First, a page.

Fighting between Muslims and Christians leaves 3 dead in Central African Republic

Internally displaced refugees in the Central African Republic, being cared for by a Western aid agency
Internally displaced refugees in the Central African Republic, being cared for by a Western aid agency

Fighting brorke out between Muslims and Christians in Central African Republic’s capital, causing the deaths of at least three people on Wednesday. According to reports, angry residents threw grenades and set dwellings alight.

French and African troops sent to the country have struggled to stop the internecine violence between Muslim Seleka rebels, who seized power in March, and Christian self-defence militia. The fighting killed more than 1 000 people in December.

Residents of Bangui said that Seleka militiamen in civilian clothes threw grenades at Christian homes in a northern district of the city, burning them to the ground. Christian youths then launched reprisal attacks, torching nearby Muslim dwellings.

“The Muslims came and set fire to the houses … everyone was affected,” said Aristide Yenga, resident of the Ngou Simon neighbourhood in the north of the capital Bangui.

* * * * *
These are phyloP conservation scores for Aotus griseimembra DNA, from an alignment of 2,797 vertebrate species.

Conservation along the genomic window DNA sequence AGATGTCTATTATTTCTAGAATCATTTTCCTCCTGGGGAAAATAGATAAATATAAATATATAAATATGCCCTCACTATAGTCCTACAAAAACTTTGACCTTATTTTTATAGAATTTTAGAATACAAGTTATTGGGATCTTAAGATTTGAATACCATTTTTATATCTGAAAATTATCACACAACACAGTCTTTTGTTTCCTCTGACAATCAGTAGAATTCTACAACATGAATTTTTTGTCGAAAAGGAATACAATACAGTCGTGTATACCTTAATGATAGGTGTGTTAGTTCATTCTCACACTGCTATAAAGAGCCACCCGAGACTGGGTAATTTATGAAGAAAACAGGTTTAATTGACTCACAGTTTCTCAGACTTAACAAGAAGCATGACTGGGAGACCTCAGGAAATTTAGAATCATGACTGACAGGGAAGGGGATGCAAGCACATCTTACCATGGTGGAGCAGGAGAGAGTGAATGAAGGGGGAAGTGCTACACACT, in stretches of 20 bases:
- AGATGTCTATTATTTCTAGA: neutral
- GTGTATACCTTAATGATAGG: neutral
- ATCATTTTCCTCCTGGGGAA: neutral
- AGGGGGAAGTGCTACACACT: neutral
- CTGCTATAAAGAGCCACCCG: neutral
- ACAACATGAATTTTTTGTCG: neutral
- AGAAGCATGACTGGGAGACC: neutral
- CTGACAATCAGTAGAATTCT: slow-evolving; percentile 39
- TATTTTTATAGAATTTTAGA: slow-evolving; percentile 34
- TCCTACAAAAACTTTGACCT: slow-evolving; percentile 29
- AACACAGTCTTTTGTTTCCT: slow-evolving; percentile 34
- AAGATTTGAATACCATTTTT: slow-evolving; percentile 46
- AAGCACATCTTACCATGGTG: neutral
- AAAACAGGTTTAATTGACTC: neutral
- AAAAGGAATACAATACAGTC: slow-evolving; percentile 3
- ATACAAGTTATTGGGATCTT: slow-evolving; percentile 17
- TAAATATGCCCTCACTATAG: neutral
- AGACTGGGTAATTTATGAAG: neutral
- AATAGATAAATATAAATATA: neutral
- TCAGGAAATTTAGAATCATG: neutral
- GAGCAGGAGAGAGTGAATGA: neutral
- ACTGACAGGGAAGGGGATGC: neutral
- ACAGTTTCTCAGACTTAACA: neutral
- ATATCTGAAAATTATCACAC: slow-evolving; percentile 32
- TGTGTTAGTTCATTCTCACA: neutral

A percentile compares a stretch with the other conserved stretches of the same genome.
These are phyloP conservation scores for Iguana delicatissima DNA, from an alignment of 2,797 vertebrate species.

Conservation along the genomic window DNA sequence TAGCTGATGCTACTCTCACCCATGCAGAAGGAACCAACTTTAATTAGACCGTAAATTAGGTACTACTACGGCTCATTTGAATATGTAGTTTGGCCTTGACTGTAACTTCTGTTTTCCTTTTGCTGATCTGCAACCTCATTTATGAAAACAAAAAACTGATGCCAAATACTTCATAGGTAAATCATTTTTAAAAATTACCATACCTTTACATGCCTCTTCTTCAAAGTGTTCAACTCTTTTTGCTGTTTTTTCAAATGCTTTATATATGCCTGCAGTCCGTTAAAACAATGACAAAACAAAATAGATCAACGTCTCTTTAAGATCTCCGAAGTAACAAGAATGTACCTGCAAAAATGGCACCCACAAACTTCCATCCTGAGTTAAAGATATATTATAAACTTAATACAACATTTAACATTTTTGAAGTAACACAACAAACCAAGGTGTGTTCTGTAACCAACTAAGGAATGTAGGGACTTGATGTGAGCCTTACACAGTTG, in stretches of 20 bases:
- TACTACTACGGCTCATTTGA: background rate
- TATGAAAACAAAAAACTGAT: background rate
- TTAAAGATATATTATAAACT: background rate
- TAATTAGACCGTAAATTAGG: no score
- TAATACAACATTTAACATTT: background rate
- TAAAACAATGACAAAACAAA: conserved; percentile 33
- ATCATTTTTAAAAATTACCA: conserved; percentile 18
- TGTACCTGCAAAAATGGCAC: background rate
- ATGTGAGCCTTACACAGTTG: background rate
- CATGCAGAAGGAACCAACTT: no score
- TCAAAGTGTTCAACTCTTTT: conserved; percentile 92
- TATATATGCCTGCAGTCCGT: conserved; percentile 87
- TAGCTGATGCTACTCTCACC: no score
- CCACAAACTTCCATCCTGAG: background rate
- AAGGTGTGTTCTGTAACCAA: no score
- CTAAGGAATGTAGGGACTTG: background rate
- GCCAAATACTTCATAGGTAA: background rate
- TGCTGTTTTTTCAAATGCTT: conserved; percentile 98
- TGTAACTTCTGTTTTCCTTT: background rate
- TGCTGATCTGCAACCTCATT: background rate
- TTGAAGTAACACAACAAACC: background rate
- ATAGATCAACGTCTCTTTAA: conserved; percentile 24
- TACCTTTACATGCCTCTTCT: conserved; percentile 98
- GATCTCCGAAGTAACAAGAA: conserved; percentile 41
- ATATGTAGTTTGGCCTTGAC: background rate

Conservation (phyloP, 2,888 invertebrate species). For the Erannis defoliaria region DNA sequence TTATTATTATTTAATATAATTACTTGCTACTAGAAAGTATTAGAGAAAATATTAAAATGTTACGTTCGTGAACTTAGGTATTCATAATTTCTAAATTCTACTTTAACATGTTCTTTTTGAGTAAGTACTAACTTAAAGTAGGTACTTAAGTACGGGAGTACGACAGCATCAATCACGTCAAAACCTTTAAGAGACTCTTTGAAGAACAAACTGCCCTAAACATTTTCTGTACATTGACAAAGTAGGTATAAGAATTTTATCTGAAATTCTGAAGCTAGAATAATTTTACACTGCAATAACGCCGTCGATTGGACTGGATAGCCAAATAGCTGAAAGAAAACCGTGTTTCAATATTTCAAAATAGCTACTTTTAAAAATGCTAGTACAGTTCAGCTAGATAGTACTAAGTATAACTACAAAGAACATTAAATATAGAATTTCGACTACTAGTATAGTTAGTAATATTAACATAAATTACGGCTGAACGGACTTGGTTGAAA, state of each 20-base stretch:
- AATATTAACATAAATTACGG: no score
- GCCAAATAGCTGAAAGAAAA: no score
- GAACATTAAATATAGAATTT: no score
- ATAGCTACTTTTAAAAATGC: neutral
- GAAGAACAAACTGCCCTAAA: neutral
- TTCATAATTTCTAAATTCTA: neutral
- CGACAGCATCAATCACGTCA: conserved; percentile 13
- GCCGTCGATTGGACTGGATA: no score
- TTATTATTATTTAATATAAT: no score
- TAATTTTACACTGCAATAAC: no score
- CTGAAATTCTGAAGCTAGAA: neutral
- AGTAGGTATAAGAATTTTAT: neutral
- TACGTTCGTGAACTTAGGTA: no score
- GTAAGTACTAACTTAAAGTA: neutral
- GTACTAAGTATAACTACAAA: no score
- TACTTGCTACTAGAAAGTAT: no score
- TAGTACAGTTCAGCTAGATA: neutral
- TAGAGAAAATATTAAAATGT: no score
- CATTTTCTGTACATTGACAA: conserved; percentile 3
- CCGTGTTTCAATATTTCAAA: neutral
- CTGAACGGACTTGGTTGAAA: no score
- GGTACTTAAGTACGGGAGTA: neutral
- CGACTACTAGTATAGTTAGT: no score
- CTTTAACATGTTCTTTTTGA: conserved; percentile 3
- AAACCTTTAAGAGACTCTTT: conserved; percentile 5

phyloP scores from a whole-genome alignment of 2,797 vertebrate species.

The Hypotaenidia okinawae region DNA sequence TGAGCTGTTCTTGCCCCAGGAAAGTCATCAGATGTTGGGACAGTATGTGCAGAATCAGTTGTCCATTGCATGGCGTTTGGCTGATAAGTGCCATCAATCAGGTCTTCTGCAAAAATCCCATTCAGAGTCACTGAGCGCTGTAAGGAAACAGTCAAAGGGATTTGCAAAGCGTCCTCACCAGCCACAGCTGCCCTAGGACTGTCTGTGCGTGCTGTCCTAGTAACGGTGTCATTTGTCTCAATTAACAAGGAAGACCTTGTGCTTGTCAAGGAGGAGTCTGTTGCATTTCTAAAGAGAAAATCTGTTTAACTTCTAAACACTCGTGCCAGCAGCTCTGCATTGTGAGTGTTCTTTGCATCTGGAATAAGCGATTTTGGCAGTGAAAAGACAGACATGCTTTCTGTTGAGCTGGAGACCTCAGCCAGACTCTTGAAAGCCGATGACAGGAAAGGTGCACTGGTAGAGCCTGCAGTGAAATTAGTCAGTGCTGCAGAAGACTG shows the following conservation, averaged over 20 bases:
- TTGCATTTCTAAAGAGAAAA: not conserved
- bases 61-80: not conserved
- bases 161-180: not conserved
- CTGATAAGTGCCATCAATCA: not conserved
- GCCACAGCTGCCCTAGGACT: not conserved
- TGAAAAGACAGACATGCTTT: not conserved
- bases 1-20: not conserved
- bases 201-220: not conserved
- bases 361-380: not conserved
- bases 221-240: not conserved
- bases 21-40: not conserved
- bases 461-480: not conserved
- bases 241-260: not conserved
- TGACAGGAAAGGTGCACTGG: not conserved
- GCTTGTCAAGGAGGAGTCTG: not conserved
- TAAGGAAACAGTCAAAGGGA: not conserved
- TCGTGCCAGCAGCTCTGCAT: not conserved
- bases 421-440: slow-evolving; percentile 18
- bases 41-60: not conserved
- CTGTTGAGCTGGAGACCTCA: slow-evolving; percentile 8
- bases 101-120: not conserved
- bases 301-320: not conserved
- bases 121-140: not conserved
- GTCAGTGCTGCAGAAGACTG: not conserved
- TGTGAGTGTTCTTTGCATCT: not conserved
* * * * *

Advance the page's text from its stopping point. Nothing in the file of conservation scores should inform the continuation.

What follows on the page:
“This morning they began shooting and when we heard that we left for the larger (displaced persons’) camps.”

The corpse of a Seleka fighter with his left hand cut off and missing lay in the middle of a large dirt avenue following the attacks. A resident of the neighbourhood who asked not to be named said that two other Muslims had been killed there during the night.

No peacekeepers were present, although a French helicopter flew overhead, according to eyewitness reports.

Despite the ongoing faction fighting, interim President Michel Djotodia called for reconciliation during a New Year’s speech on Wednesday, suggesting everyone should return to their homes.

In the meantime, the president of the neighbouring Republic of Congo, Denis Sassou-Nguesso, warned of the “tragic and fatal” consequences for the region of CAR’s descent into civil war.

“It is imperative that we avoid such a disastrous outcome,” he said in a speech on Wednesday.

A doctor of the French NGO, Médécins Sans Frontières, at Bangui airport where it provides refuge for over 100,000 displaced people said it had received around 15 injured and two dead.

“Among the two dead was an adolescent of 12 years with a gash on his skull,” said MSF’s Gaetan Adouaka.

It was not clear if those killed were the Muslims from the northern district. The previous day a four-month-old baby died from a gunshot wound, the charity said in an earlier statement.

Aid workers say they are battling to provide for the country’s more than 800,000 displaced people, most of whom are now living in crowded refugee camps, because the constant violence is disrupting supplies.

Others have fled via boats across the Congo River or by air to other countries.

The Central African Republic is one of Africa’s poorest states despite enjoying abundant mineral resources.  SInce independence from France in 1960, five coups have taken place. – News agencies and praag